Normal Distribution

The normal distribution is a continuous probability distribution. It has the equation:
\[f(x) = \frac{1}{\sigma \sqrt{2\pi}}e^{-\frac{1}{2}(\frac{x-\mu}{\sigma})^2}\]
The graph of a normal distribution is symmetrical and bell shaped.

As with all probability density functions, the area under the curve is equal to one, and the probabilities correspond to the area under the curve.

Integrating the normal equation is beyond the scope of this course. We describe how to calculate probabilities below with a CAS calculator. Just with the binomial distribution, do **not** use calculator notation, simply show that you recognise that you are dealing with a normal distribution with:
\[X \sim N(\mu, \sigma^2)\]

The standard normal distribution, Z, is the simplest form of the normal distribution. It has a mean of zero and standard deviation of one (and variance of one). \[Z \sim N(0,1)\] We will often refer back to the standard normal distribution when solving problems.

To compare results on different normal distributions (for example results of a VCE student and IB student) it is convenient to convert all values to the standard normal distribution.

The standard normal distribution as discussed above is:
\[Z \sim N(0,1)\]

For any normal distribution, \[X \sim N(\mu, \sigma^2)\] \[z = \frac{x - \mu}{\sigma} \text{ is the standardised value}\] \[\text{Thus, } \Pr(X \leqslant x) = \Pr(Z \leqslant \frac{x - \mu}{\sigma})\] This is true for any combination of inequality signs, simply replace the x value with the standardized value and change X into Z to indicate that we are now dealing with the standard normal distribution.

\[ \text{Example 12.1: Below are the test scores of three different students who took different tests.}\\\text{The test results in all three cases were normally distributed and}\\ \text{their respective means and standard deviations have been provided.}\\\text{ Rank the students from best to worst }\\ \]

\[\text{Score}\] | \[\mu\] | \[\sigma\] | |

\[\text{John}\] | 45 | 30 | 7 |

\[\text{Amy}\] | 80 | 50 | 12 |

\[\text{Bob}\] | 160 | 100 | 25 |

\[ \begin{aligned} z_{John} &= \frac{45-30}{7}\\ & \approx 2.14\\ \text{ }\\ z_{Amy} &= \frac{80 - 50}{12}\\ &= 2.5\\ \text{ }\\ z_{Bob} &= \frac{160-100}{25}\\ &= 2.4\\ \end{aligned} \text{ }\\ \text{ }\\ \text{Performance from best to worst - Amy, Bob and John}\\ \]

\[X \sim N(\mu, \sigma^2)\] \[\Pr(\mu-\sigma \leqslant X \leqslant \mu+\sigma) \approx 0.68\] \[\Pr(\mu-2\sigma \leqslant X \leqslant \mu+2\sigma) \approx 0.95\] \[\Pr(\mu-3\sigma \leqslant X \leqslant \mu+3\sigma) \approx 0.997\]

These are approximations and should only be used in exam one (unless indicated by the question).

Note that we are now able to find the probabilities for any combination of \(\mu - c \cdot \sigma ,\, c = \{1,2,3\}\) as the normal distribution is symmetrical about the line \(x = \mu\). An example is given below.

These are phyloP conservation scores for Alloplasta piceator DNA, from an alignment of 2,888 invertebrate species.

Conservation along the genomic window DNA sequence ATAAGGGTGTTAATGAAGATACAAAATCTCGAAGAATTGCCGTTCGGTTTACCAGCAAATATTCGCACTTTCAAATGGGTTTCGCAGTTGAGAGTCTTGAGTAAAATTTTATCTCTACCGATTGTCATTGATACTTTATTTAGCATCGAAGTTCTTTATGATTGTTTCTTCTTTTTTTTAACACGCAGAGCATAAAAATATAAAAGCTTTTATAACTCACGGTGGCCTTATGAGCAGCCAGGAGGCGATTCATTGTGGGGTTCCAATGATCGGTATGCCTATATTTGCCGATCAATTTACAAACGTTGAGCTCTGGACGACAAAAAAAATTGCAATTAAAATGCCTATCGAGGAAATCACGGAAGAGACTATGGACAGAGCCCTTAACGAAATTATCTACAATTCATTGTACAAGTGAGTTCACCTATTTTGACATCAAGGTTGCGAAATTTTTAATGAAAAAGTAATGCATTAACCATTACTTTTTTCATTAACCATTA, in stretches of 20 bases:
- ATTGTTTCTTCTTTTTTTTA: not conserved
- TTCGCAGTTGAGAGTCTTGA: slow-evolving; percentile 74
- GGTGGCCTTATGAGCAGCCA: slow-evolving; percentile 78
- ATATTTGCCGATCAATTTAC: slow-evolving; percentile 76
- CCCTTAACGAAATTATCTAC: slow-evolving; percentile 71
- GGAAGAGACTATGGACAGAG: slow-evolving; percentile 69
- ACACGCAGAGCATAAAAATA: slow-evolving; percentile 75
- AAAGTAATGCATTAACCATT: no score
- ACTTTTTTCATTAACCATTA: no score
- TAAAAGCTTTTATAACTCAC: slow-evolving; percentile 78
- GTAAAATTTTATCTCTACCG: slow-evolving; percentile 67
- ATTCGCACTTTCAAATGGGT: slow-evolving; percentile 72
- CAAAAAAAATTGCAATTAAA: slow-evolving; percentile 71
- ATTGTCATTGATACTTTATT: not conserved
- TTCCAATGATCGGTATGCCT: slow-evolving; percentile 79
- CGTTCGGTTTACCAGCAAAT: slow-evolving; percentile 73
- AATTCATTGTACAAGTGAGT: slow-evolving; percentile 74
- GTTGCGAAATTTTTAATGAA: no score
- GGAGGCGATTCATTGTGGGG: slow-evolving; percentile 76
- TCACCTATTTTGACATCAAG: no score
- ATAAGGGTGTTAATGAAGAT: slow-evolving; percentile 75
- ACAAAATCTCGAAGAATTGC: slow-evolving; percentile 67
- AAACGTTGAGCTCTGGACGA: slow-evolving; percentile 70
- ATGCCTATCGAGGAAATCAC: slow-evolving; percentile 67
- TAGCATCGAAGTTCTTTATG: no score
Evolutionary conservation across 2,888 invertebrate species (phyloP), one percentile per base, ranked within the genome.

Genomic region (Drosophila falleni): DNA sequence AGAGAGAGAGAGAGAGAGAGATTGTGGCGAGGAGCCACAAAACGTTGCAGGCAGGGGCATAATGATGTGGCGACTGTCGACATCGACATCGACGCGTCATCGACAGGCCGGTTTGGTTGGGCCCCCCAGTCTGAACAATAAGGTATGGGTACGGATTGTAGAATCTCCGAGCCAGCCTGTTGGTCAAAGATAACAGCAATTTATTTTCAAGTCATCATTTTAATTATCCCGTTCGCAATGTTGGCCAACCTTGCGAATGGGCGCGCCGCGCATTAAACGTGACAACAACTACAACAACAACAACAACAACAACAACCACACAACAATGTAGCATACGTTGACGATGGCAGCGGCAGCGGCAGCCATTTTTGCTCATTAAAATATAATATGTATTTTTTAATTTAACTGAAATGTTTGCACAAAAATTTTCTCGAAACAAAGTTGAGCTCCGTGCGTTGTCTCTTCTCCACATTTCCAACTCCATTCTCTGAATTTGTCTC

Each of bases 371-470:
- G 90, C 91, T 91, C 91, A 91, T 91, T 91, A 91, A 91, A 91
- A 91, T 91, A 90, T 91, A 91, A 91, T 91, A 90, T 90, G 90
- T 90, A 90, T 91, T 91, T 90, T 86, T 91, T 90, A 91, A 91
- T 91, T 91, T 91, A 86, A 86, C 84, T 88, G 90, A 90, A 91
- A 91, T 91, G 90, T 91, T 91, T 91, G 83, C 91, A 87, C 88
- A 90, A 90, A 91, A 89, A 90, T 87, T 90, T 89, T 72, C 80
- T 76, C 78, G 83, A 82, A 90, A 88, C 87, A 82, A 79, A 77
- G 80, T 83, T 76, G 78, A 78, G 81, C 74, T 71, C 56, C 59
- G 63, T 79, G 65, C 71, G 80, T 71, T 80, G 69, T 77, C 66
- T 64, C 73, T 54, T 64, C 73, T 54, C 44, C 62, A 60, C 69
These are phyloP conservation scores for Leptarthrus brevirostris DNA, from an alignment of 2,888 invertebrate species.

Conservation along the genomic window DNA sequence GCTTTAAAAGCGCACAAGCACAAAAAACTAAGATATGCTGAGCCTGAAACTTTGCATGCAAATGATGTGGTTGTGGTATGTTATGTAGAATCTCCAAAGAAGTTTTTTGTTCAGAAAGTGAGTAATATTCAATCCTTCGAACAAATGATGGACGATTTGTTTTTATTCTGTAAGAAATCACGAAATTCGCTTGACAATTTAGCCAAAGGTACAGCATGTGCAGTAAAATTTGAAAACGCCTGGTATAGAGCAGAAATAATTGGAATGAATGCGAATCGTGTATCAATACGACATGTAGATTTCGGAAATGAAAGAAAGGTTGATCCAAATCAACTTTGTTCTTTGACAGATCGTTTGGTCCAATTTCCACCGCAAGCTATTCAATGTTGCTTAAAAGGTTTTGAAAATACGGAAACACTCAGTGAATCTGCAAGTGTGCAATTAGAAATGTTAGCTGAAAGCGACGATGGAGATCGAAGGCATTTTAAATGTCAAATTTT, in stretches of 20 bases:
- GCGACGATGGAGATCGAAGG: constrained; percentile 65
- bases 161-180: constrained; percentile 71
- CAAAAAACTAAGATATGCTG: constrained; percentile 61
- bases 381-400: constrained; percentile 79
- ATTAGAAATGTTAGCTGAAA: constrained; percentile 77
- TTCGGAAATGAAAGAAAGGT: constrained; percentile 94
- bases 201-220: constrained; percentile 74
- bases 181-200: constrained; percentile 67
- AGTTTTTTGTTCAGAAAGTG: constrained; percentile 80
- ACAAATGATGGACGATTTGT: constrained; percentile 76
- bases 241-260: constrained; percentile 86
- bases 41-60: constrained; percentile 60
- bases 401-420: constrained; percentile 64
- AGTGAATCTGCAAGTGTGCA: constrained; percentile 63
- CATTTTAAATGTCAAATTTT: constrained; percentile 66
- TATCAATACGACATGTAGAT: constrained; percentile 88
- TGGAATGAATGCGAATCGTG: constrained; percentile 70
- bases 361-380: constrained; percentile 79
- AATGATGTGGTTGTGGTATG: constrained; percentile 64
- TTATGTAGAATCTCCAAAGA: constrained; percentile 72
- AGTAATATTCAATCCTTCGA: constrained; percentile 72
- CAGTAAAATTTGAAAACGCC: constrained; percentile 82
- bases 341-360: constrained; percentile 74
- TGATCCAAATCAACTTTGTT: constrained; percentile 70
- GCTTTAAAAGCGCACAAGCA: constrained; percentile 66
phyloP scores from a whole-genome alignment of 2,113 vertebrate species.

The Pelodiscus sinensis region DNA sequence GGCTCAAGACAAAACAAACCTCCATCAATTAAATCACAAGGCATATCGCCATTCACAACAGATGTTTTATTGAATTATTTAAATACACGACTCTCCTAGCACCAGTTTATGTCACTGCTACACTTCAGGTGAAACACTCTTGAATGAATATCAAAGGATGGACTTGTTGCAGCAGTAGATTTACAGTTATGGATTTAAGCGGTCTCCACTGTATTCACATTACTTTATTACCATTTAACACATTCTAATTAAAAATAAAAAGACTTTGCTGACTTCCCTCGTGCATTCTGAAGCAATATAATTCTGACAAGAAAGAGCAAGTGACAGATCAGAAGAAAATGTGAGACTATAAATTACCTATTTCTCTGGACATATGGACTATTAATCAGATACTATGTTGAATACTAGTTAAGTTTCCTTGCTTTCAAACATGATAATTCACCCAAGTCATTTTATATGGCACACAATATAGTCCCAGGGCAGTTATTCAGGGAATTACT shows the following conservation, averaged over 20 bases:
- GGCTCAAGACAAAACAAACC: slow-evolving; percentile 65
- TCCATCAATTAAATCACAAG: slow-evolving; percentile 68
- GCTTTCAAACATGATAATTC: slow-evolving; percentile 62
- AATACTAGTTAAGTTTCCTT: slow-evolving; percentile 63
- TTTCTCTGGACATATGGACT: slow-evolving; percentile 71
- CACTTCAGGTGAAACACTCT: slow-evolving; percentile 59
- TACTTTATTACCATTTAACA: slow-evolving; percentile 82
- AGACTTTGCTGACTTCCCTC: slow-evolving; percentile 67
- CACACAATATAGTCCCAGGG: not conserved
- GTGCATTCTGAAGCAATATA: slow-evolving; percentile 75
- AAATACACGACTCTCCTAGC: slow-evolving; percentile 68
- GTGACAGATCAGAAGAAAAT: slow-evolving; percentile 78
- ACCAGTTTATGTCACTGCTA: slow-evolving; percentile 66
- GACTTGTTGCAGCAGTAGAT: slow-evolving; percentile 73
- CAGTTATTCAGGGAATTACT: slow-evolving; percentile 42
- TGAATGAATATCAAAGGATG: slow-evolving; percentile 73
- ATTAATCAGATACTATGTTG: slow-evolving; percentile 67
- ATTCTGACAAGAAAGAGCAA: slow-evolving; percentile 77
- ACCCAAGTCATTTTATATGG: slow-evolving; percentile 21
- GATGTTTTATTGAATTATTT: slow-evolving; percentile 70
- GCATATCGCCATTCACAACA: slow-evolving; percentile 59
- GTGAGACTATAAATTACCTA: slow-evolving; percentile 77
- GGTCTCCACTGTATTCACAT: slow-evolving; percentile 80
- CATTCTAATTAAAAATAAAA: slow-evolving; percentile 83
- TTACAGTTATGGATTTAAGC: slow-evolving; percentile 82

\[ \text{Example 12.2: } X \text{ is normal with } E(X) = 30 \text{ and } sd(X) = 7.\\ \text{ Find } \Pr(30 \leqslant X \leqslant 44) \text{ and } \Pr(X \geqslant 44). \text{ Use the } 68-95-99.7\% \text{ rule. }\\ \text{Almost all VCE subjects scores are normally distributed with } E(X) = 30 \text{ and } sd(X) =7. \\ \text{ } \] \[ X \sim N(30, 7^2)\\ \begin{aligned} 44 &= \mu + 2\sigma\\ \Pr(\mu -2\sigma \leqslant X \leqslant \mu +2\sigma) &= 0.95\\ \Pr(\mu \leqslant X \leqslant \mu + 2\sigma) &= \frac{0.95}{2}\\ \Pr(30 \leqslant X \leqslant 44) &= 0.475\\ \end{aligned}\\ \text{ }\\ \] \[ \text{ } \\ \begin{aligned} \Pr(\mu \leqslant X \leqslant \mu + 2\sigma) &= \frac{0.95}{2}\\ &= 0.475\\ \Pr(X \leqslant \mu) &= 0.5\\ \Pr(X \leqslant \mu + 2\sigma) &= \Pr(X \leqslant \mu) + \Pr(\mu \leqslant X \leqslant \mu + 2\sigma)\\ &= 0.475 + 0.5\\ &= 0.975\\ \Pr(X \geqslant \mu + 2\sigma) &= 1 - \Pr(X \leqslant \mu + 2\sigma)\\ &= 1 - 0.975\\ &= 0.025\\ \Pr(X \geqslant 44) &= 0.025\\ \end{aligned}\\ \]

\[\text{Remember } \Pr(a \leqslant X \leqslant b) = \Pr(a < X \leqslant b) = \Pr(a \leqslant X < b) = \Pr(a < X < b)\] \[\text{To calculate } \Pr(a \leqslant X \leqslant b) \text{ use } normCdf(a,b,\mu,\sigma)\] \[\text{To calculate } \Pr(X \leqslant c) \text{ use } normCdf(-\infty,c,\mu,\sigma)\] \[\text{To calculate } \Pr(X \geqslant d) \text{ use } normCdf(d,\infty,\mu,\sigma)\] \[X \sim N(20, 5^2)\]

Question | Calculator command | Answer (correct to 3 d.p) |

\[\Pr(18 \leqslant X \leqslant 23)\] | \[normCdf(18, 23, 20, 5)\] | \[0.381\] |

\[\Pr(X \leqslant 15)\] | \[normCdf(-\infty, 15, 20, 5)\] | \[0.159\] |

\[\Pr(X \leqslant 22 \mid X \geqslant 20)\] | \[\frac{normCdf(20, 22,20,5)}{normCdf(20,\infty,20,5)}\] | \[0.311\] |